Using natural products to color fabric is an ancient technique that has been displaced by all the advances that have been achieved during the development of chemistry and technology. However, due to the concern of some activists about the damage that chemical dyes cause to people’s health and the environment, the use of naturally sourced paints is gaining new momentum.
There are many minerals, animals, and plants from which dyes can be extracted, and one of the most commonly used is the Mimosa hostilis plant, known for its powerful ability to dye fabrics a purple color. That’s why today we’ll show you how to make dye from Mimosa hostilis bark.
What is Mimosa hostilis?
Mimosa hostilis is an ancient tree that can be found from the southern mountains of Mexico to the tropical rainforests of Brazil. It can grow between eight to ten meters tall, and is characterized by its reddish-brown bark and short, rigid thorns. It produces a spike of white-yellowish color in the form of a tubular flower.
Usually, the bark and roots of this tree are used, and they have many different uses. Among the benefits of this extraordinary root are:
- Accelerates tissue recovery. Ideal for treating skin wounds, infections, or inflammation.
- Helps heal wounds quickly.
- Helps control stomach ulcers.
- Heals burns from fire or excessive sun exposure.
Furthermore, Mimosa hostilis is also very famous for its powerful ability to dye fabrics a purple color, which has made it a very important component in the textile industry.
How to make dye from Mimosa hostilis bark?
Mimosa hostilis has a high content of tannins and flavonoids, chemical components capable of releasing alkaloids, carbohydrates, enzymes, and proteins, elements that have traditionally been used to paint fabrics and hides. Tannins are known as a vegetable astringent.
From Mimosa hostilis, the dry and ground bark is used for the dyeing process, which produces a color between red and brown. To take advantage of the plant, the bark must be crushed until very thin sawdust is obtained. Depending on the amount used, the type of fiber, and the mordants (product used to fix the dye), different shades can be achieved.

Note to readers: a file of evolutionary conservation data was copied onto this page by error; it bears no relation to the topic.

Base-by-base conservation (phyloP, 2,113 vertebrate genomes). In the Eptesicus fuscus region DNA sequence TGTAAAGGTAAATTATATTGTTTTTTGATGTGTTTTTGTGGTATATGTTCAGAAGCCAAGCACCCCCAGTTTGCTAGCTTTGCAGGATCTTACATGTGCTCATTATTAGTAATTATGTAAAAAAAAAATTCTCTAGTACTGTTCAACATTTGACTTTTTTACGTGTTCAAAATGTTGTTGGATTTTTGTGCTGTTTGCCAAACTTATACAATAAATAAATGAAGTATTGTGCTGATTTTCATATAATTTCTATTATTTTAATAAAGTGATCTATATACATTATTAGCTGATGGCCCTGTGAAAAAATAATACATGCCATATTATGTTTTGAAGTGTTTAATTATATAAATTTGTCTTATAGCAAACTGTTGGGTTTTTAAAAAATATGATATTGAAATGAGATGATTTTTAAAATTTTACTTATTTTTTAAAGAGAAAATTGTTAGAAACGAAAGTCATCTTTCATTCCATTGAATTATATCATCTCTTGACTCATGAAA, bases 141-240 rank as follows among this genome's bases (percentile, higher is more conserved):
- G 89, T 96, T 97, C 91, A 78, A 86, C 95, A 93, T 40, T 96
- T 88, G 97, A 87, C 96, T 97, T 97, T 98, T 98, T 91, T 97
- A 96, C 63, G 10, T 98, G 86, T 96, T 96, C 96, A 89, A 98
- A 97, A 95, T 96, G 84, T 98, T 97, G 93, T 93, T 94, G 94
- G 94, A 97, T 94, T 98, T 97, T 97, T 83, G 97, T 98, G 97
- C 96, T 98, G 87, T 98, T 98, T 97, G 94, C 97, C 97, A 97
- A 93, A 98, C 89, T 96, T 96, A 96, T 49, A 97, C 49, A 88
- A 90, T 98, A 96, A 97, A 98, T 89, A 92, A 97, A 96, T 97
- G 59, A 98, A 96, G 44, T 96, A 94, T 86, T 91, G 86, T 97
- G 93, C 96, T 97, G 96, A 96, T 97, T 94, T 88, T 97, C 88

Mimosa hostilis can be used both as a paint or as a fixative. Making dyes with Mimosa hostilis is quite simple, we just need to follow the following procedure:
- 500 grams of Mimosa hostilis bark powder.
- 250 milliliters of vinegar
- 750 milliliters of distilled water
- Plastic container or bucket
- In the plastic container, mix the water with the vinegar.
- Add the Mimosa hostilis bark powder to the pot and pour the water and vinegar mixture over it.
- Cook over low heat for thirty minutes to one hour.
- Strain the mixture and let it cool.
Mimosa hostilis bark powder can be obtained from a natural store, or we can make it ourselves by following these steps:
- Put the bark of the Mimosa tree in small pieces into a container with hot water, stirring constantly until the water changes color.
- Then strain the infusion and dry it at high temperature to obtain the powder.
How to dye fabrics with Mimosa hostilis?
Natural dyes are a good option because they do not pose a health risk, their use is not limited, and they have the condition of being magnificent. Unlike chemical-based inks that use toxic products that can affect the body, either due to the insecurity they generate or adverse effects such as allergies.
To dye the garment, we must follow these steps:
- Wash the piece to remove dirt and allow it to better absorb the dye.
- Pass the piece through the chosen mordant, which means soaking the piece for thirty to sixty minutes in hot water with enough mordant to cover it.
- Remove the garment from the mordant and squeeze it to remove excess moisture.
- Place in a container the Mimosa hostilis preparation in enough quantity to cover the piece and let it soak for at least twelve hours.
- After this time, heat it over low heat, at a temperature of approximately 80º for one to two hours, depending on the desired color intensity.
- After the required time, remove it from the heat and let it cool.
- Finally, rinse thoroughly with warm water until the water runs clear, then rinse with cold water and hang in the shade to dry.